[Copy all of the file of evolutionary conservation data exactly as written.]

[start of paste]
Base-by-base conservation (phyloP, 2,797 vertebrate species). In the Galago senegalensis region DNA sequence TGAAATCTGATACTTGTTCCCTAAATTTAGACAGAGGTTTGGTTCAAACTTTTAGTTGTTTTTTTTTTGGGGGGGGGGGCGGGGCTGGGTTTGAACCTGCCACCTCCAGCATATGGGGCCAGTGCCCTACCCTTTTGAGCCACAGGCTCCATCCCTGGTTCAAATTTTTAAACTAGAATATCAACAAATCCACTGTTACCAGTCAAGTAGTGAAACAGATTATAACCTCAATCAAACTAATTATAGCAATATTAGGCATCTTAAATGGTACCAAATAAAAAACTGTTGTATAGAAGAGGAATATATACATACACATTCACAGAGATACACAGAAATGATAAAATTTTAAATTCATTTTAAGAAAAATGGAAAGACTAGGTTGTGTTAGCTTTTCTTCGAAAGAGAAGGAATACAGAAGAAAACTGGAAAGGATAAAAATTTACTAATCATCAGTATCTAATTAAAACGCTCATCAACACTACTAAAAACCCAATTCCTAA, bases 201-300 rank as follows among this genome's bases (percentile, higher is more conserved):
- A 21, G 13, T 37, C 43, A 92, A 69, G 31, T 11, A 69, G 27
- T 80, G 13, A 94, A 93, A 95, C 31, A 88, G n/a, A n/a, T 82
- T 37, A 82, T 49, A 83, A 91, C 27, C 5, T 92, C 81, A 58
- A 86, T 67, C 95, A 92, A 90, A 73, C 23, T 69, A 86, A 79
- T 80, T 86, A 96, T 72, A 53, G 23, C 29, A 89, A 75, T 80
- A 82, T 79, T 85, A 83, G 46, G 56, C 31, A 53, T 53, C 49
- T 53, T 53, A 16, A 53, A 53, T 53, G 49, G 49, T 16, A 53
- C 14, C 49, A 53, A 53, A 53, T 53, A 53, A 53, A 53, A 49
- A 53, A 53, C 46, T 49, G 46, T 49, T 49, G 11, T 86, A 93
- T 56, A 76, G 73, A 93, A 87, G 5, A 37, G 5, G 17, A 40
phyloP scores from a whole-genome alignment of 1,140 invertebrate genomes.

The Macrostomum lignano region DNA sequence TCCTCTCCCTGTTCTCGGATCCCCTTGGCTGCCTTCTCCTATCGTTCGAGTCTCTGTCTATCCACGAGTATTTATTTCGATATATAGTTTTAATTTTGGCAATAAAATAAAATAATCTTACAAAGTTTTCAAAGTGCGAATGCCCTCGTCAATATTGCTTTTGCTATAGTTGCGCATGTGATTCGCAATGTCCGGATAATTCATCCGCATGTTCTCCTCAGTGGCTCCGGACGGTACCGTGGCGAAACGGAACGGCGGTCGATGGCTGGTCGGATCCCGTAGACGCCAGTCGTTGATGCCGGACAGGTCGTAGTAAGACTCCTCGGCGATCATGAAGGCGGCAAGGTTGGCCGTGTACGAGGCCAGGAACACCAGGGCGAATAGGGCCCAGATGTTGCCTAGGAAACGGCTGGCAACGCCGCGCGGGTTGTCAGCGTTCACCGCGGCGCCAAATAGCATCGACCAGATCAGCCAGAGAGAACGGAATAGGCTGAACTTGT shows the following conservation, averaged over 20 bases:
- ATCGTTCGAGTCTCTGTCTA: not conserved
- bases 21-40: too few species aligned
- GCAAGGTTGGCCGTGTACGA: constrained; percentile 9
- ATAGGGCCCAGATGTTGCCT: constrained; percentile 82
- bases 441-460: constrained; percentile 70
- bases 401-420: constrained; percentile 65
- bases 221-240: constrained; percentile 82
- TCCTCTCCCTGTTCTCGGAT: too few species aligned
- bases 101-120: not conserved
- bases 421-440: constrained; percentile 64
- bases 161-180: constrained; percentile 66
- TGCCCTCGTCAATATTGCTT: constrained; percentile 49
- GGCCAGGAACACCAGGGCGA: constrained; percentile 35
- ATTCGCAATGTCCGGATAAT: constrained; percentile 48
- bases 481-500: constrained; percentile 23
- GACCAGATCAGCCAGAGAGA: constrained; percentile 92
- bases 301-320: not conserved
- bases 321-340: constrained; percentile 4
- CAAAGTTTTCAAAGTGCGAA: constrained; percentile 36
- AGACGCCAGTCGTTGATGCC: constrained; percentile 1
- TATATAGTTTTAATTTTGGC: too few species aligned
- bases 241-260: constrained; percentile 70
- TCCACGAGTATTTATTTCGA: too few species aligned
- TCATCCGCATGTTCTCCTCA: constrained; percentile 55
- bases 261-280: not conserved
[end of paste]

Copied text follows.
Base-by-base conservation (phyloP, 2,797 vertebrate species). In the Galago senegalensis region DNA sequence TGAAATCTGATACTTGTTCCCTAAATTTAGACAGAGGTTTGGTTCAAACTTTTAGTTGTTTTTTTTTTGGGGGGGGGGGCGGGGCTGGGTTTGAACCTGCCACCTCCAGCATATGGGGCCAGTGCCCTACCCTTTTGAGCCACAGGCTCCATCCCTGGTTCAAATTTTTAAACTAGAATATCAACAAATCCACTGTTACCAGTCAAGTAGTGAAACAGATTATAACCTCAATCAAACTAATTATAGCAATATTAGGCATCTTAAATGGTACCAAATAAAAAACTGTTGTATAGAAGAGGAATATATACATACACATTCACAGAGATACACAGAAATGATAAAATTTTAAATTCATTTTAAGAAAAATGGAAAGACTAGGTTGTGTTAGCTTTTCTTCGAAAGAGAAGGAATACAGAAGAAAACTGGAAAGGATAAAAATTTACTAATCATCAGTATCTAATTAAAACGCTCATCAACACTACTAAAAACCCAATTCCTAA, bases 201-300 rank as follows among this genome's bases (percentile, higher is more conserved):
- A 21, G 13, T 37, C 43, A 92, A 69, G 31, T 11, A 69, G 27
- T 80, G 13, A 94, A 93, A 95, C 31, A 88, G n/a, A n/a, T 82
- T 37, A 82, T 49, A 83, A 91, C 27, C 5, T 92, C 81, A 58
- A 86, T 67, C 95, A 92, A 90, A 73, C 23, T 69, A 86, A 79
- T 80, T 86, A 96, T 72, A 53, G 23, C 29, A 89, A 75, T 80
- A 82, T 79, T 85, A 83, G 46, G 56, C 31, A 53, T 53, C 49
- T 53, T 53, A 16, A 53, A 53, T 53, G 49, G 49, T 16, A 53
- C 14, C 49, A 53, A 53, A 53, T 53, A 53, A 53, A 53, A 49
- A 53, A 53, C 46, T 49, G 46, T 49, T 49, G 11, T 86, A 93
- T 56, A 76, G 73, A 93, A 87, G 5, A 37, G 5, G 17, A 40
phyloP scores from a whole-genome alignment of 1,140 invertebrate genomes.

The Macrostomum lignano region DNA sequence TCCTCTCCCTGTTCTCGGATCCCCTTGGCTGCCTTCTCCTATCGTTCGAGTCTCTGTCTATCCACGAGTATTTATTTCGATATATAGTTTTAATTTTGGCAATAAAATAAAATAATCTTACAAAGTTTTCAAAGTGCGAATGCCCTCGTCAATATTGCTTTTGCTATAGTTGCGCATGTGATTCGCAATGTCCGGATAATTCATCCGCATGTTCTCCTCAGTGGCTCCGGACGGTACCGTGGCGAAACGGAACGGCGGTCGATGGCTGGTCGGATCCCGTAGACGCCAGTCGTTGATGCCGGACAGGTCGTAGTAAGACTCCTCGGCGATCATGAAGGCGGCAAGGTTGGCCGTGTACGAGGCCAGGAACACCAGGGCGAATAGGGCCCAGATGTTGCCTAGGAAACGGCTGGCAACGCCGCGCGGGTTGTCAGCGTTCACCGCGGCGCCAAATAGCATCGACCAGATCAGCCAGAGAGAACGGAATAGGCTGAACTTGT shows the following conservation, averaged over 20 bases:
- ATCGTTCGAGTCTCTGTCTA: not conserved
- bases 21-40: too few species aligned
- GCAAGGTTGGCCGTGTACGA: constrained; percentile 9
- ATAGGGCCCAGATGTTGCCT: constrained; percentile 82
- bases 441-460: constrained; percentile 70
- bases 401-420: constrained; percentile 65
- bases 221-240: constrained; percentile 82
- TCCTCTCCCTGTTCTCGGAT: too few species aligned
- bases 101-120: not conserved
- bases 421-440: constrained; percentile 64
- bases 161-180: constrained; percentile 66
- TGCCCTCGTCAATATTGCTT: constrained; percentile 49
- GGCCAGGAACACCAGGGCGA: constrained; percentile 35
- ATTCGCAATGTCCGGATAAT: constrained; percentile 48
- bases 481-500: constrained; percentile 23
- GACCAGATCAGCCAGAGAGA: constrained; percentile 92
- bases 301-320: not conserved
- bases 321-340: constrained; percentile 4
- CAAAGTTTTCAAAGTGCGAA: constrained; percentile 36
- AGACGCCAGTCGTTGATGCC: constrained; percentile 1
- TATATAGTTTTAATTTTGGC: too few species aligned
- bases 241-260: constrained; percentile 70
- TCCACGAGTATTTATTTCGA: too few species aligned
- TCATCCGCATGTTCTCCTCA: constrained; percentile 55
- bases 261-280: not conserved